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Molecular mechanisms underlying pharmacological stimulation of eNOS expression and eNOS activity
BMC Pharmacology volume 9, Article number: S11 (2009)
Endothelium-derived nitric oxide (NO) generated by endothelial NO synthase (eNOS) is a key regulator of endothelial function. Vascular NO induces vasodilation, inhibits platelet aggregation and adhesion, prevents oxidative modification of LDL cholesterol, limits vascular smooth-muscle-cell proliferation, and decreases the expression of proinflammatory genes that promote the development of atherosclerosis. In the presence of cardiac risk factors or cardiovascular disease, endothelial function is impaired. A growing amount of evidence indicates that oxidative stress – an imbalance between endogenous reactive oxygen species (ROS) and antioxidants in favor of the former – contributes markedly to endothelial dysfunction. A crucial aspect of endothelial dysfunction is the reduced bioactivity of NO. A dominant mechanism reducing bioavailability of vascular NO relates to its rapid oxidative inactivation by the ROS superoxide anion. In addition, evidence indicates that persisting oxidative stress renders eNOS dysfunctional, such that it ceases to produce NO and produces superoxide instead. In recent years, we have identified a number of compounds that can revert these events and improve the bioavailability of NO [1–3]. Below we describe the effects of trans-resveratrol as an example.
Trans-resveratrol, a naturally occurring phytoalexin found in grapes and wine, is likely to contribute to the potential of red wine in preventing human cardiovascular disease. We have published previously, that resveratrol upregulates eNOS expression and enhances eNOS activity [5, 4]). In addition to its (moderate) direct antioxidant effect, we have found that resveratrol regulates gene expression of pro- and antioxidative enzymes in the cardiovascular system.
Resveratrol is an activator of sirtuin 1 (SIRT1) , a NAD+-dependent histone deacetylase. SIRT1 facilitates the formation of heterochromatin, the more tightly packed form of chromatin associated with histone hypoacetylation and gene repression. Multiple non-histone targets have also been described for SIRT1. These include some transcription factors or cofactors such as the tumor suppressor p53, the forkhead box class O (FOXO) transcription factors, nuclear factor κB (NF-κB), and peroxisome proliferator-activated receptor-γ co-activator 1α (PGC-1α) . Recent studies point to SIRT1 as a key regulator of angiogenesis, vascular tone and endothelial function.
Incubation of human umbilical vein endothelial cells (HUVEC) and HUVEC-derived EA.hy 926 cells with resveratrol resulted in a concentration- and time-dependent upregulation of superoxide dismutases (SOD)1, 2 and 3. SIRT1 inhibition with sirtinol or knockdown of SIRT1 by sRNAi markedly reduced the upregulation of SOD1 and 2 with little effect on SOD3. Also glutathione peroxidase 1 (GPx1) and catalase were upregulated by resveratrol. Sirtinol and SIRT1 knockdown prevented the effect on GPx1, but had no significant effect on the enhancement of catalase. The same resveratrol regimen downregulated the expression of NADPH oxidase Nox4, which occurred independently of SIRT1. (6R)-5,6,7,8-tetrahydro-L-biopterin (BH4) is an essential cofactor of eNOS. BH4 is sensitive to oxidation and diminished in oxidative stress. BH4 is synthesized from guanosine 5'-triphosphate (GTP) via a de novo pathway by the rate-limiting enzyme GTP cyclohydrolase I (GCH1). Treatment of EA.hy 926 cells with resveratrol enhanced the expression of GCH1, which was reversed by sirtinol or knockdown of SIRT1 by siRNA.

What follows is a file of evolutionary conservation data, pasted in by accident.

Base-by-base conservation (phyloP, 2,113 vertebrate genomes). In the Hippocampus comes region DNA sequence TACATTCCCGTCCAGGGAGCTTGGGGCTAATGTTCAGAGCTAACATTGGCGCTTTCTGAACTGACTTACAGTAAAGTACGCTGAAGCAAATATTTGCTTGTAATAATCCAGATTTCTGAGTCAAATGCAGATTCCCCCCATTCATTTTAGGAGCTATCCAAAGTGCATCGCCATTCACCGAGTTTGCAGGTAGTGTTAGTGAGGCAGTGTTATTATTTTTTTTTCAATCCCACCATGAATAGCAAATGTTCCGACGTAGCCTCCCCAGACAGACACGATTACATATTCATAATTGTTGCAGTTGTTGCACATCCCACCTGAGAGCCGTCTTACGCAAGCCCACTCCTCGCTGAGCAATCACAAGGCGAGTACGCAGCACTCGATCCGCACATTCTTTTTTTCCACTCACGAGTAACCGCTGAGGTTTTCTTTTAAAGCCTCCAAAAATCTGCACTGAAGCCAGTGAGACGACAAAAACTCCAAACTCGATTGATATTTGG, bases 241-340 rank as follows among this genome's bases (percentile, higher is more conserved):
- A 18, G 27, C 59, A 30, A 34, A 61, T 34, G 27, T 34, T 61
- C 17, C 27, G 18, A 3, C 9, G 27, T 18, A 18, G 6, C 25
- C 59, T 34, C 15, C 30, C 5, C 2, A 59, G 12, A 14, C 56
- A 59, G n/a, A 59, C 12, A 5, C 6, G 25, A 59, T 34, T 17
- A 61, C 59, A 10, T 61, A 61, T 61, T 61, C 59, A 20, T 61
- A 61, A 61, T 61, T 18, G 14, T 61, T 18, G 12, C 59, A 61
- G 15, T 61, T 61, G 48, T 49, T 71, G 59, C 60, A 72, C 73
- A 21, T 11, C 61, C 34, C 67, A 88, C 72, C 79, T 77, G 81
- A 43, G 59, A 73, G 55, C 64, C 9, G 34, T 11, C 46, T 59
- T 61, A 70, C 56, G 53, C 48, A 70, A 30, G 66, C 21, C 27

Atherosclerotic apolipoprotein E knockout (ApoE-KO) mice were treated with resveratrol (30 or 100 mg/kg/day for 7 days via gavage). Resveratrol treatment significantly reduced the levels of superoxide in the heart, which was associated with an upregulation of SOD1-3, GPx1, and catalase. In parallel, mRNA expression of NADPH oxidase subunits Nox2 and Nox4 were reduced. Resveratrol also inhibited the translocation of p47phox and Rac1 and decreased the activity of the NADPH oxidase complex in heart membrane fractions. The cardiac content of malondialdehyde, an indicator of lipid peroxidation and a biomarker for oxidative stress, was reduced by resveratrol treatment. Resveratrol also reduced 3-nitrotyrosine levels in the heart. ApoE-KO mice are an animal model of oxidative stress, and eNOS was found in an uncoupled state, producing superoxide instead of NO. This was probably due to a relative deficiency of BH4. Treatment of ApoE-KO mice with resveratrol enhanced the expression of GCH1 and significantly increased BH4 levels in the heart. This was associated with reduced superoxide production by eNOS.
These data demonstrate that resveratrol protects against vascular oxidative stress in vitro and in vivo, by changing the expression pattern of pro- and antioxidative genes in an advantageous manner. The data also indicate that many of these effects are mediated by SIRT1, thereby identifying SIRT1 as a key regulator of cardiovascular oxidative stress.
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Li, H., Xia, N., Daiber, A. et al. Molecular mechanisms underlying pharmacological stimulation of eNOS expression and eNOS activity. BMC Pharmacol 9, S11 (2009). https://doi.org/10.1186/1471-2210-9-S1-S11
- Nitric Oxide
- NADPH Oxidase
- Resveratrol Treatment
- Endogenous Reactive Oxygen Species